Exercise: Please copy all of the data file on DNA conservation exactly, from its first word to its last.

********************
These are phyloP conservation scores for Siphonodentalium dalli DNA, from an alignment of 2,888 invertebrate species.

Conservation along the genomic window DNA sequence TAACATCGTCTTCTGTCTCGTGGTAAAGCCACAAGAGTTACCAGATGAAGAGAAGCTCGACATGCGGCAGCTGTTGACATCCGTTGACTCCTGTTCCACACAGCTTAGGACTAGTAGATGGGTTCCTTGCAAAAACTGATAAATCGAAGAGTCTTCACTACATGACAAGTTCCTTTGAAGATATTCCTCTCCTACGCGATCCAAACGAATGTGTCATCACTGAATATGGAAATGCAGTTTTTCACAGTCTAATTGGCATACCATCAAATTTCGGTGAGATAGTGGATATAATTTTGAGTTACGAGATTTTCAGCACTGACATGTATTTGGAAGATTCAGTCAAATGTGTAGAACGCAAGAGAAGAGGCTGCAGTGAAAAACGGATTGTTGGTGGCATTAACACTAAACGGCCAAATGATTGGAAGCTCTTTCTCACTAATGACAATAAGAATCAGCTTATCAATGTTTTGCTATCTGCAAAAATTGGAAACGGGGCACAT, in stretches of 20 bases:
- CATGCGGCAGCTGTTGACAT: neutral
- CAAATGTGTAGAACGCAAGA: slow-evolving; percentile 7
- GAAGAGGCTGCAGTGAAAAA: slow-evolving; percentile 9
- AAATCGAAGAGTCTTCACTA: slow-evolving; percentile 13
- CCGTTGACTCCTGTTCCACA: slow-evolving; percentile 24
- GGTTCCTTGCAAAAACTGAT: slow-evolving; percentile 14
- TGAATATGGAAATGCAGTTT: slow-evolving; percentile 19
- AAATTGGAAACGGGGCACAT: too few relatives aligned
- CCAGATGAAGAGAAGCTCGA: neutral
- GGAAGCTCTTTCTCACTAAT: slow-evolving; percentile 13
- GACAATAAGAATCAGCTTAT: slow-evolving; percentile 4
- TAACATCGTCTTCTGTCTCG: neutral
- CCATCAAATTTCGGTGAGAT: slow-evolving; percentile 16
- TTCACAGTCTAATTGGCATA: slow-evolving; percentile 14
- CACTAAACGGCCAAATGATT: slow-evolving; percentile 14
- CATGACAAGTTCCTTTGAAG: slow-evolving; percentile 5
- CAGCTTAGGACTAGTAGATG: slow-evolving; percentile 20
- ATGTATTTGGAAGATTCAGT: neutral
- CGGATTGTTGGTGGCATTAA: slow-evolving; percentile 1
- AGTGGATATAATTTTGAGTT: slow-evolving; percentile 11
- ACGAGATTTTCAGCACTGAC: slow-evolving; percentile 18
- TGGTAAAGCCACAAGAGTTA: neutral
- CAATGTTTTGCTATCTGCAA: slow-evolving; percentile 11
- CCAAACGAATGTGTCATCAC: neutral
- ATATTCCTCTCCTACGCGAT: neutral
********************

These are phyloP conservation scores for Siphonodentalium dalli DNA, from an alignment of 2,888 invertebrate species.

Conservation along the genomic window DNA sequence TAACATCGTCTTCTGTCTCGTGGTAAAGCCACAAGAGTTACCAGATGAAGAGAAGCTCGACATGCGGCAGCTGTTGACATCCGTTGACTCCTGTTCCACACAGCTTAGGACTAGTAGATGGGTTCCTTGCAAAAACTGATAAATCGAAGAGTCTTCACTACATGACAAGTTCCTTTGAAGATATTCCTCTCCTACGCGATCCAAACGAATGTGTCATCACTGAATATGGAAATGCAGTTTTTCACAGTCTAATTGGCATACCATCAAATTTCGGTGAGATAGTGGATATAATTTTGAGTTACGAGATTTTCAGCACTGACATGTATTTGGAAGATTCAGTCAAATGTGTAGAACGCAAGAGAAGAGGCTGCAGTGAAAAACGGATTGTTGGTGGCATTAACACTAAACGGCCAAATGATTGGAAGCTCTTTCTCACTAATGACAATAAGAATCAGCTTATCAATGTTTTGCTATCTGCAAAAATTGGAAACGGGGCACAT, in stretches of 20 bases:
- CATGCGGCAGCTGTTGACAT: neutral
- CAAATGTGTAGAACGCAAGA: slow-evolving; percentile 7
- GAAGAGGCTGCAGTGAAAAA: slow-evolving; percentile 9
- AAATCGAAGAGTCTTCACTA: slow-evolving; percentile 13
- CCGTTGACTCCTGTTCCACA: slow-evolving; percentile 24
- GGTTCCTTGCAAAAACTGAT: slow-evolving; percentile 14
- TGAATATGGAAATGCAGTTT: slow-evolving; percentile 19
- AAATTGGAAACGGGGCACAT: too few relatives aligned
- CCAGATGAAGAGAAGCTCGA: neutral
- GGAAGCTCTTTCTCACTAAT: slow-evolving; percentile 13
- GACAATAAGAATCAGCTTAT: slow-evolving; percentile 4
- TAACATCGTCTTCTGTCTCG: neutral
- CCATCAAATTTCGGTGAGAT: slow-evolving; percentile 16
- TTCACAGTCTAATTGGCATA: slow-evolving; percentile 14
- CACTAAACGGCCAAATGATT: slow-evolving; percentile 14
- CATGACAAGTTCCTTTGAAG: slow-evolving; percentile 5
- CAGCTTAGGACTAGTAGATG: slow-evolving; percentile 20
- ATGTATTTGGAAGATTCAGT: neutral
- CGGATTGTTGGTGGCATTAA: slow-evolving; percentile 1
- AGTGGATATAATTTTGAGTT: slow-evolving; percentile 11
- ACGAGATTTTCAGCACTGAC: slow-evolving; percentile 18
- TGGTAAAGCCACAAGAGTTA: neutral
- CAATGTTTTGCTATCTGCAA: slow-evolving; percentile 11
- CCAAACGAATGTGTCATCAC: neutral
- ATATTCCTCTCCTACGCGAT: neutral